10 January 2004
Just fading away
Alfred Pugh has died in Bay Pines, Florida. According to the Veterans Administration, he was the oldest American veteran who had been wounded in combat.
Pugh, who spoke both French and English, served in World War I as an infantryman who doubled as interpreter, and was taken out by a mustard-gas blast in the Argonne. "We didn't get gas masks," he said, "until the day after it happened." The French subsequently elected him to the Légion d'Honneur with rank of Chevalier.
The VA says about three hundred American WWI veterans are still alive.
Al Pugh survived the mustard gas, but it was something else that got to his lungs that killed him: pneumonia. He was a week and a half short of his 109th birthday.
I thank him, as I thank all our troops.
Posted at 11:06 AM to Almost Yogurt
My grandfather, if he were still alive (he died in 1984) would have turned 100 this year. He served in the cavalry (really!) in France in World War I. My dad used to have a picture of Granddaddy and his horse; it's somewhere in my sister's stored stuff now, I guess.
If your granddad would have turned 100 this year, that would mean he was only 13 or 14 when the U.S. entered WWI in 1917. If he was in another country that was in the war, he would have been even younger when the war started there. No offense intended, but are you sure you've got the story straight from your family? It's hard to believe a kid that young could get into the army at that time, no matter how old he might have looked.
Uh, CT, the war didn't just last during the calendar year of 1917, it went on for several years thereafter. Also, there are many verified cases of kids running away from home and lying about their ages.
Her story could -easily- be true even if he joined several years later -of legal age-.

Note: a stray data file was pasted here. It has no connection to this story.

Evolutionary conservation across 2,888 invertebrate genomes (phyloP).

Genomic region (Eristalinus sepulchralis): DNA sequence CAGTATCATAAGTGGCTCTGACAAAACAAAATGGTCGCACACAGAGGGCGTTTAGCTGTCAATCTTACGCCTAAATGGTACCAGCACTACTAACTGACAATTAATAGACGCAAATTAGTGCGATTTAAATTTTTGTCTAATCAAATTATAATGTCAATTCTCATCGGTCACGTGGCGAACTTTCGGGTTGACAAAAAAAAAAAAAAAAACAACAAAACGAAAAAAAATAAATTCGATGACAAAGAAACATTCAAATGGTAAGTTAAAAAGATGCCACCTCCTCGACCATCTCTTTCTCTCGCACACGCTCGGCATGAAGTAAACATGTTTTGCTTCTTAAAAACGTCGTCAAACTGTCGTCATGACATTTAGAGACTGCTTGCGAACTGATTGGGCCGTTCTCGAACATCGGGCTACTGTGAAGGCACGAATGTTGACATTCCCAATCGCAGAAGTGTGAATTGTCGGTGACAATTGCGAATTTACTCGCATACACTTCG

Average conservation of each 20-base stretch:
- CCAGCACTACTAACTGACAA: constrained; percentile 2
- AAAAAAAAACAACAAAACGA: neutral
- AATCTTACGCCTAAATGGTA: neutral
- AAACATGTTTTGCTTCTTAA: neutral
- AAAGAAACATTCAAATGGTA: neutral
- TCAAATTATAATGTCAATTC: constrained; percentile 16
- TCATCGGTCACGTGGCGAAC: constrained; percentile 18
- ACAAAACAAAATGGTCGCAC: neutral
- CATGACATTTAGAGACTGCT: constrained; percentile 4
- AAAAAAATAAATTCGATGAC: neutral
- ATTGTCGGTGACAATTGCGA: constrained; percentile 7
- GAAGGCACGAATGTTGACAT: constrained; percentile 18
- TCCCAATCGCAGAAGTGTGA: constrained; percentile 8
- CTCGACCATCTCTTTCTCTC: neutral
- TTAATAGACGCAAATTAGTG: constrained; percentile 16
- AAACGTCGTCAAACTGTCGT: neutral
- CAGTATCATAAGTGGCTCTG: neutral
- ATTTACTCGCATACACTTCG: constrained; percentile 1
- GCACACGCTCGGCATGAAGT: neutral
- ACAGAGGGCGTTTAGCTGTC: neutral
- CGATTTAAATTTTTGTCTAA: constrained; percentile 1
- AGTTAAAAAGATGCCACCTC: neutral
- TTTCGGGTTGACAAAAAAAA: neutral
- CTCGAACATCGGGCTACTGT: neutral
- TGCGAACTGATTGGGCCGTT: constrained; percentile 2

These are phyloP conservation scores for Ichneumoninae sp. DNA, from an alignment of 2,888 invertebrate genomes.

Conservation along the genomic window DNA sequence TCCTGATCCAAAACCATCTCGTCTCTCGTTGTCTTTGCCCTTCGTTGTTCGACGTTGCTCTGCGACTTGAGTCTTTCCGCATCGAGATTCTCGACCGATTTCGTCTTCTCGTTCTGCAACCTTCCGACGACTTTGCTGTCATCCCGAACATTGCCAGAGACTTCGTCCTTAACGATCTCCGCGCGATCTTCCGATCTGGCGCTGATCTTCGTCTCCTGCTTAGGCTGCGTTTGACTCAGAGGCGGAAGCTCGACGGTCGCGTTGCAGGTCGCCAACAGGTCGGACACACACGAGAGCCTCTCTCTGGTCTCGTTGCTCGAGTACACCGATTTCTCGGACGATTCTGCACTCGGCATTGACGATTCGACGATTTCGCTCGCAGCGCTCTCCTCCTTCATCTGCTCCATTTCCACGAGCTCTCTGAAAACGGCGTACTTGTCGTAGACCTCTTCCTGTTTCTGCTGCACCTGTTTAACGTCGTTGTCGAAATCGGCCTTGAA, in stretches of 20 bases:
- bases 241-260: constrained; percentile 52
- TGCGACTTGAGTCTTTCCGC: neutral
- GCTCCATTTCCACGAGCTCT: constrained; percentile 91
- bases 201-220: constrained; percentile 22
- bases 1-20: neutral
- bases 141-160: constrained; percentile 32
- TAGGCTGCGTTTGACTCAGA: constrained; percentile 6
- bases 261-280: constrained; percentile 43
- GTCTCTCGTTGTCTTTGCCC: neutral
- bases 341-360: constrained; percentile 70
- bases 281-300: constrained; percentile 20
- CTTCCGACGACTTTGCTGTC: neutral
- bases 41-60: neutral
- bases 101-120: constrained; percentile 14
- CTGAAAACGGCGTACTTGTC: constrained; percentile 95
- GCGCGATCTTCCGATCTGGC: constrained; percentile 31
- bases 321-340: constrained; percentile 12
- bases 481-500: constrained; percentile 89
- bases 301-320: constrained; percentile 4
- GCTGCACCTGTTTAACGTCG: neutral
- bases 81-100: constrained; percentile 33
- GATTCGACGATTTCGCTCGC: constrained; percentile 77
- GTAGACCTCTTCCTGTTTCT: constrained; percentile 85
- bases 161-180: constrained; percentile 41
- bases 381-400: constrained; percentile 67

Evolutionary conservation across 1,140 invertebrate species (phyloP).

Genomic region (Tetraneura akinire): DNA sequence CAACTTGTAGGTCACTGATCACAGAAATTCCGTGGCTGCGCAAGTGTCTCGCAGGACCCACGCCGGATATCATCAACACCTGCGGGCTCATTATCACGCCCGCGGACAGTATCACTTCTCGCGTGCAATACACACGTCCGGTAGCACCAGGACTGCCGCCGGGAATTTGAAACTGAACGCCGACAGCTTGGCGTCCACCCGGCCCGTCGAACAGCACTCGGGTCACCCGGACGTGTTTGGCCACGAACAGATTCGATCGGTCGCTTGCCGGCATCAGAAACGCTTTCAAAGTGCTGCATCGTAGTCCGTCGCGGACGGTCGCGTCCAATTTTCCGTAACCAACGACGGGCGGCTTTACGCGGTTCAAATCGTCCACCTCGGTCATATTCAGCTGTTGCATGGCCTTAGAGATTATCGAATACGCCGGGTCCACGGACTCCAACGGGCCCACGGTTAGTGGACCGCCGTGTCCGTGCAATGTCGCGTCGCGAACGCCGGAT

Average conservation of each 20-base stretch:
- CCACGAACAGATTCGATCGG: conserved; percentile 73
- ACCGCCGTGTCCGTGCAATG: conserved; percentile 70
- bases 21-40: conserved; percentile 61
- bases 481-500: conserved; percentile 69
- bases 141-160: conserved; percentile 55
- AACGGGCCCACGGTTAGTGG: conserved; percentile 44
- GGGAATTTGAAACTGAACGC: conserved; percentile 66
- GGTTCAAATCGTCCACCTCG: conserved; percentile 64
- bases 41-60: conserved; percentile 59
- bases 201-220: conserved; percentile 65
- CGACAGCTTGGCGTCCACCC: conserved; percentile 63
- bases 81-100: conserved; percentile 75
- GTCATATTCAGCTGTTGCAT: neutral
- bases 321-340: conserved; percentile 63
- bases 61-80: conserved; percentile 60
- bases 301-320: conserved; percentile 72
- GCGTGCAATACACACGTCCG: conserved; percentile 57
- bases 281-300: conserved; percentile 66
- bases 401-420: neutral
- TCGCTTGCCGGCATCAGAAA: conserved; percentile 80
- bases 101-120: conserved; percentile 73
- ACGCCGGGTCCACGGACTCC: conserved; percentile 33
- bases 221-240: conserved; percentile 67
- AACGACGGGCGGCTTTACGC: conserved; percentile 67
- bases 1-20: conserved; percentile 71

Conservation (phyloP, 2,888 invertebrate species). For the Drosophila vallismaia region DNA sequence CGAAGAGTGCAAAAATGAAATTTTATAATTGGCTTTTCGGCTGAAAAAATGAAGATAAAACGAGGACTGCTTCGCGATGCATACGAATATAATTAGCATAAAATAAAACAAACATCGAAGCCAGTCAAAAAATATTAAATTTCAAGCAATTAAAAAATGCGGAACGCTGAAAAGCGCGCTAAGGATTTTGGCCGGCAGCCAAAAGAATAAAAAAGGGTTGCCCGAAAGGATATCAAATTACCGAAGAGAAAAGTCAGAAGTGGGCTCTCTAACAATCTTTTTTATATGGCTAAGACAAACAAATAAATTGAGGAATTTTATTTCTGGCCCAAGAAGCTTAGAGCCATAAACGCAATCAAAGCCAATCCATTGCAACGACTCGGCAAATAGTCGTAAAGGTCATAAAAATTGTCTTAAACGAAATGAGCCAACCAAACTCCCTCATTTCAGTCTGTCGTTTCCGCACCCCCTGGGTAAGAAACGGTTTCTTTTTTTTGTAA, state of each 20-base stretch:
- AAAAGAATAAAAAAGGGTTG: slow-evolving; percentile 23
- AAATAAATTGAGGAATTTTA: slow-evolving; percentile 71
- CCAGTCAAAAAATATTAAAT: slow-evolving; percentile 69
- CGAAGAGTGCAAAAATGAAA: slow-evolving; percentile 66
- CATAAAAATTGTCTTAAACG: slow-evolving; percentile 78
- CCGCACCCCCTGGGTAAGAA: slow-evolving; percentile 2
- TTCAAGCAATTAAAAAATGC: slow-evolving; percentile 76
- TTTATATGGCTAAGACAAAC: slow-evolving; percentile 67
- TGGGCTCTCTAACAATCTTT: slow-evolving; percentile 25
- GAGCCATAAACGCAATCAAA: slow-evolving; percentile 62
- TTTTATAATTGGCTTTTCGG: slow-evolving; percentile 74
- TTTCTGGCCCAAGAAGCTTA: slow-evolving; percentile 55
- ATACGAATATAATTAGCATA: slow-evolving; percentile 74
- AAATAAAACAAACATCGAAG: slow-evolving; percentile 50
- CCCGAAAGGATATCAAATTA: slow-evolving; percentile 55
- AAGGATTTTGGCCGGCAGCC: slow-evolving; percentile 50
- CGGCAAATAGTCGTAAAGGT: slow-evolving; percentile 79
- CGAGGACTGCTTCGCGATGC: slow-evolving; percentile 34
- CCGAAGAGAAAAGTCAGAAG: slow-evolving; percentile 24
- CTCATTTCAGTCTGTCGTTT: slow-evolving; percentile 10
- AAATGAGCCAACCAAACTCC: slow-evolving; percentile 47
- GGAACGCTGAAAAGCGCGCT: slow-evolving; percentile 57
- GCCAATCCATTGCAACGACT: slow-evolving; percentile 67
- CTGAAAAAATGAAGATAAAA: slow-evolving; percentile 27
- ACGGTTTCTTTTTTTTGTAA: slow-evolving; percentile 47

Realize, even if he didn't manage to get to his unit until the day of the end of the war, he was -still- in a combat unit during combat.
Combat ended on Nov. 11, 1918--that's not "several years" after U.S. entry. There was mop-up stuff in some areas, but it was all over in France by then. The war would have been over when her grandfather was still a kid. I do notice she doesn't say he was in combat, just that he served in France in the cavalry during WWI. But still, the numbers don't add up, which is why I was curious.
I've run into this with friends; one grew up believing that his dad was a Korean War veteran because his old man had been in the Army, and served in Korea. It wasn't until a group of us were asking him for details over lunch one day, and doped out that, based on the father's age and when he said he was in the Army, that he in fact wasn't in the War, but instead did a tour of duty in Korea in the late '50s. The friend later verified this, and it turned out it was all just miscommunication, combined with some poor knowledge of history.
Based on that, I'm wondering if the same thing hadn't happened here--that her grandfather might have been in World War II instead, or was younger or older than she thought, etc. One way or other, something doesn't seem right.
He wouldn't have been a U.S. cavalry horse soldier in WW2. The horse cavalry, except for ceremonial stuff, was phased out -- I believe, in the 1930s.
Huh, I do believe ct is right; well, about the age, of course, though my grandfather may have lied about his age to get into the service I don't think he would have done so at the age of thirteen. Come to think of it, I don't know if my father actually said "he was in World War I" -- maybe it was something he said about "doughboys" that made me think so. He was in the cavalry though, if postwar, because I saw the picture. (I can't verify anything as all my relatives on my father's side are dead now.)
On the other hand, I always thought my grandfather was born in 1904; what if I was mistaken about that?